Sermon Notes – Romans 11:1-14, 25-28 God’s faithfulness to Israel, and to us! 

PDF version: 043 Romans 11v11-14, 25-28

We can place our faith and trust in the Lord because he is 100% trustworthy (Proverbs 3:5-6).  Indeed, we are saved by this kind of trusting faith … though it is more through His faithfulness we are saved, than through our faith.

To recap on Romans so far,

Chapter 1-4      justification from sin – without which obedience of faith isn’t possible

Chapter 5-8       the obedience of faith – the new way of the Spirit

Chapter 9-11    the obedience of faith – for Gentiles in relation to stumbling Israel

Chapter 12-16 the obedience of faith – the practical outworking of all that’s been taught

In chapter 11 we are concluding the third section.  We understand from this chapter God’s continuing faithfulness to His people Israel, and this should encourage us to understand His faithfulness for us better.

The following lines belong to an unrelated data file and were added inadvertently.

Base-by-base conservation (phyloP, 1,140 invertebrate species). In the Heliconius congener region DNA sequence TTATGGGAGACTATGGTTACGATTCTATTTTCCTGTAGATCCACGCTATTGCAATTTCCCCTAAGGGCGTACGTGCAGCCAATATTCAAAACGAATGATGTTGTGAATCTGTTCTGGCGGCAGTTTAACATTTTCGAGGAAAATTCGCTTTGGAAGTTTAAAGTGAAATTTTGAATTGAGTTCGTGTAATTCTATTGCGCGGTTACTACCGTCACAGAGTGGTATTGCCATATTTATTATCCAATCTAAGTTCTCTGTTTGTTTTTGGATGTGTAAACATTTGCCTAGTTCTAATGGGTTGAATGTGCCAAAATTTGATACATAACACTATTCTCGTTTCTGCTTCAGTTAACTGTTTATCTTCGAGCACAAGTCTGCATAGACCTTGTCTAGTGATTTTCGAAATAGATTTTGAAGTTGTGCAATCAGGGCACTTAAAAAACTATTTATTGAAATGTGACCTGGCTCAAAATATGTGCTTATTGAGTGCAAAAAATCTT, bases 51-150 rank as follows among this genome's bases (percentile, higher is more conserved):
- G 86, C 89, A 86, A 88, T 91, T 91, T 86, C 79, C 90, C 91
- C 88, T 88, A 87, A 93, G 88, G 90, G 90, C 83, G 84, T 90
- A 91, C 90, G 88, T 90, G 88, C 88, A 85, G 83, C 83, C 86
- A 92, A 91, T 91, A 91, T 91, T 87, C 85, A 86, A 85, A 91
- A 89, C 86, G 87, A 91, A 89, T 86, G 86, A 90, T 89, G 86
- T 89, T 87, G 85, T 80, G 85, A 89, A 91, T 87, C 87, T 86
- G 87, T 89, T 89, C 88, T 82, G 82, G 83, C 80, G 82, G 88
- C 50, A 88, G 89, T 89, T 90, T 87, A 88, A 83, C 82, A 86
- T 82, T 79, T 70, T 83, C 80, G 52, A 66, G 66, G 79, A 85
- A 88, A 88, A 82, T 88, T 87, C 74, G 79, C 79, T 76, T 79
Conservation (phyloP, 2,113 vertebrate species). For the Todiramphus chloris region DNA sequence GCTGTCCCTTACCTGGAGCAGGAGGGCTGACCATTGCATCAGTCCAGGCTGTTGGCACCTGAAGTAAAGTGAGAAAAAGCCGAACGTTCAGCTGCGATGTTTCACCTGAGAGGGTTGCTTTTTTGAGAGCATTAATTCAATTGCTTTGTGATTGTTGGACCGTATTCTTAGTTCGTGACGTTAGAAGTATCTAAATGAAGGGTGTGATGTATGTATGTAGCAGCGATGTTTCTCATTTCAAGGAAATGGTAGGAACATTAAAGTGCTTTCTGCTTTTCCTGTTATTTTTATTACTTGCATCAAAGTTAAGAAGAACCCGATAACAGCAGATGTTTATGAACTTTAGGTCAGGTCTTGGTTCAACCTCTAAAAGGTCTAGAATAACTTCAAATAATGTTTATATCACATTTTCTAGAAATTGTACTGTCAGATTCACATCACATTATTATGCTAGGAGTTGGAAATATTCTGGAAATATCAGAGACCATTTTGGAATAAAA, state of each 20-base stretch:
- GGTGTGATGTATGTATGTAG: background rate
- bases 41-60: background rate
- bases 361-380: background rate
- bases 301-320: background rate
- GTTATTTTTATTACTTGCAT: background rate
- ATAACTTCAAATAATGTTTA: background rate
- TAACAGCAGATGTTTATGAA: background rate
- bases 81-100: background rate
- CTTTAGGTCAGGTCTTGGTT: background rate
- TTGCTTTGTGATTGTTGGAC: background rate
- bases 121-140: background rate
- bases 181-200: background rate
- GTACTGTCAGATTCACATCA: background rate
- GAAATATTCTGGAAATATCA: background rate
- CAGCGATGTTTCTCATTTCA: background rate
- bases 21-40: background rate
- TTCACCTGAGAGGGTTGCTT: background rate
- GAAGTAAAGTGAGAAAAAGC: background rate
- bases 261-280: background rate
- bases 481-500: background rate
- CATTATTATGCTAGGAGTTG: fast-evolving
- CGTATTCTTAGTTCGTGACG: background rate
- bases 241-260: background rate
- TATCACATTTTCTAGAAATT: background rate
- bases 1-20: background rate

The existence of the modern State of Israel makes this subject all the more interesting.  However I want to make here just one simple observation from Romans 11, and that is that God remains faithful to the Jewish people, even in their unbelief.

In 1st century Rome this wasn’t simply a theoretical question.  Jews and Gentiles who had come to faith in Jesus were in close proximity to the Jews who did not accept Jesus as Messiah (which was most of them.)  Believers continued either to meet in the synagogues, or had their own meeting places, but under the synagogue umbrella. Paul recognised this to be an area which needed much grace.  So in a sense we may think the issue is less relevant for us.  However to understand our Bible, and God’s purposes in the world today, and world events such as the Israeli-Palestinian conflict from a Biblical perspective, it is important.